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Britta Johnson: an interview on writing, success, and "getting it wrong"


Britta Johnson is taking Toronto by storm. Her show Life After, co-produced by Musical Stage Company, Canadian Stage, and Yonge Street Theatricals, ran at the Berkeley Street Theatre to rave reviews. The Toronto Star said, “for Canadian musical theatre, Britta Johnson is one of our great hopes.” The National Post said it had “a Sondheim quality, and we’re in his territory.” NOW Magazine said the “real star is Johnson, who, judging from this score and the maturity of her vision, has a long career ahead of her.”

Johnson, 26, already has a number of shows under her belt, including Brantwood: 1920-2020, Jacob Two-Two and the Hooded Fang, and Stupidhead! A Musical Comedy.

She is the inaugural recipient for Musical Stage Company’s The Crescendo Series, which offers an “unprecedented breakthrough for a composer of musical theatre in Canada through a three-year residency and a commitment to produce three of their new musicals.”

Needless to say: she’s one to watch. And for emerging writers like myself, one to learn from. I had the great pleasure of speaking with Britta about Life After, her upcoming shows, her writing process, collaboration, and more. (Heck, you'll even hear her favourite app to combat procrastination!)

Life After

SIMMONS: You started Life After when you were 18, right?

JOHNSON: 18, 19––that year of my life is when I started.

SIMMONS: It’s had a fairly long developmental process.

JOHNSON: I wrote the first couple of songs for it when I was 18, but it’s lived in me for a long time. As far as the actual work––it’s not like I’ve been working consistently. I put it away for years, did my degree, put it away for years again. There were kind of three big swells of work.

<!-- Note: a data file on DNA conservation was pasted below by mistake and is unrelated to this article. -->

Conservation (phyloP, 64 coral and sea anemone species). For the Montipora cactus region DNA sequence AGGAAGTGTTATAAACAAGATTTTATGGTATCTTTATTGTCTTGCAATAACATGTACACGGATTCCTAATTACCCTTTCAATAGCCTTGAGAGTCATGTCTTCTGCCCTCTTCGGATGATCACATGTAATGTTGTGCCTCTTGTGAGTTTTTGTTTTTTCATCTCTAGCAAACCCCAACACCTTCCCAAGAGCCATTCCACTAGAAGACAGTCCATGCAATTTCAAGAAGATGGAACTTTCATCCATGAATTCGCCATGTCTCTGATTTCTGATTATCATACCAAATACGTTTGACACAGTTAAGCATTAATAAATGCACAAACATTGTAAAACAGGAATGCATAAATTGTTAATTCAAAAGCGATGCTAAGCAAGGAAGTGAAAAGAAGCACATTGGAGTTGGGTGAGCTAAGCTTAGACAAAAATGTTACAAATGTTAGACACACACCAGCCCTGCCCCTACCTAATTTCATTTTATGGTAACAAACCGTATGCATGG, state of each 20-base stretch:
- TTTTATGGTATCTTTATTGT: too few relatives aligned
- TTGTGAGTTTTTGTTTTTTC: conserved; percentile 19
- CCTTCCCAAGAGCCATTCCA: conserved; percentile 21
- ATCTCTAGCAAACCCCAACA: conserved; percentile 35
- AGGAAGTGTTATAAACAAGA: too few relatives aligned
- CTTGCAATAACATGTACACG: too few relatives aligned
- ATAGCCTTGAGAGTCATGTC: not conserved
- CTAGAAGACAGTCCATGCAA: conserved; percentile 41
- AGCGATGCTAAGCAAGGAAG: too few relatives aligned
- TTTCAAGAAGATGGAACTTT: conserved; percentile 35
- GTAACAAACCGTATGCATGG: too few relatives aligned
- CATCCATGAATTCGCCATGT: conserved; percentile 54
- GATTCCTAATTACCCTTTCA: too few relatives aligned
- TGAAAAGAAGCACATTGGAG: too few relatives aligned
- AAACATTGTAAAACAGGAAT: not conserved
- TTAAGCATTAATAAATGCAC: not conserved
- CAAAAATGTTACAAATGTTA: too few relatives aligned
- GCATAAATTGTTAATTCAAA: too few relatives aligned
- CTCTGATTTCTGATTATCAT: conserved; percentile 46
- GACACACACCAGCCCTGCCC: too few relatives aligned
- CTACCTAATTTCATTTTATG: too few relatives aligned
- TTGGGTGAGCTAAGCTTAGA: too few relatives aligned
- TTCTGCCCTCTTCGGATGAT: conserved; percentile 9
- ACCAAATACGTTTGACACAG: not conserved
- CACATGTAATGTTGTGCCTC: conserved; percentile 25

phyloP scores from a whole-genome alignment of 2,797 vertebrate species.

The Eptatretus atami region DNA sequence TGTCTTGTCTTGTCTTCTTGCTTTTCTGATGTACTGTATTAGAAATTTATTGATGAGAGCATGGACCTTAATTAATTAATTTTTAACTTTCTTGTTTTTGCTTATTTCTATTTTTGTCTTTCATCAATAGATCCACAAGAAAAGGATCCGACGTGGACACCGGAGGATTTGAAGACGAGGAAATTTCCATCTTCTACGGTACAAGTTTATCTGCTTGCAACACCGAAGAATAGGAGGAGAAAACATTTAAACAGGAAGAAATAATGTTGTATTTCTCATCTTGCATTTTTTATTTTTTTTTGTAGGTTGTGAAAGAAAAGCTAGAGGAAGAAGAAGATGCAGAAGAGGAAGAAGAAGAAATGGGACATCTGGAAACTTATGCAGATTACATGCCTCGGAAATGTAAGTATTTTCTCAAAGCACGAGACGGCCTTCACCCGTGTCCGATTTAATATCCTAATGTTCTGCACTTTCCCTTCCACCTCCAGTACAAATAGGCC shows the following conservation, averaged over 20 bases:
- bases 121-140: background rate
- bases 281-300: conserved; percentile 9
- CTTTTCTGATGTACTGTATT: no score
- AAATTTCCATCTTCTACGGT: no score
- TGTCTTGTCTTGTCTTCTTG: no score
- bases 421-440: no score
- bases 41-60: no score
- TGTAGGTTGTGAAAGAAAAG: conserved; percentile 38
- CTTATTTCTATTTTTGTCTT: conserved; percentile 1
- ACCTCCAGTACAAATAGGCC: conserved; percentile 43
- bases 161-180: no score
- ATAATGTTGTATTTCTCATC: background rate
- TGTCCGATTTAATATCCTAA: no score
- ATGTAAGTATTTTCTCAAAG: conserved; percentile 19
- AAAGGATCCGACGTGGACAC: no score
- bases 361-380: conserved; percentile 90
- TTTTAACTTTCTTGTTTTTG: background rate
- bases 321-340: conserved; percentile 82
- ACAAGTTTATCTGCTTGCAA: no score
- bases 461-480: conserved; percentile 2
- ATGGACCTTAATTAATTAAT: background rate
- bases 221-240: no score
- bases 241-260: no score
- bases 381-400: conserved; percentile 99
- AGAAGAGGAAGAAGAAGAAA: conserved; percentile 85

One would be to prepare for my first reading of it in the Paprika Festival. That’s when I first started to work on it. I was a playwright in residence. For young writers, [Paprika] is a great organization. I put it away for a long, long time. I did my degree, figured out my life––no, I didn’t figure anything out. [Laughs.] Then, the next swell would be when I got a spot in the Fringe with that draft, the Paprika draft. In the month leading up to Fringe, that was a huge push of work. And another, obviously, big push of work to get it up for Canadian Stage.

I do think there’s something to be said for letting a show live inside of you for that long, because even when I wasn’t working on it, it was in my brain as I grew, took in the world, took in my questions about the world, and thought about what I like in theatre and what I don’t like. I think it was gestating, for sure––but only three big work periods.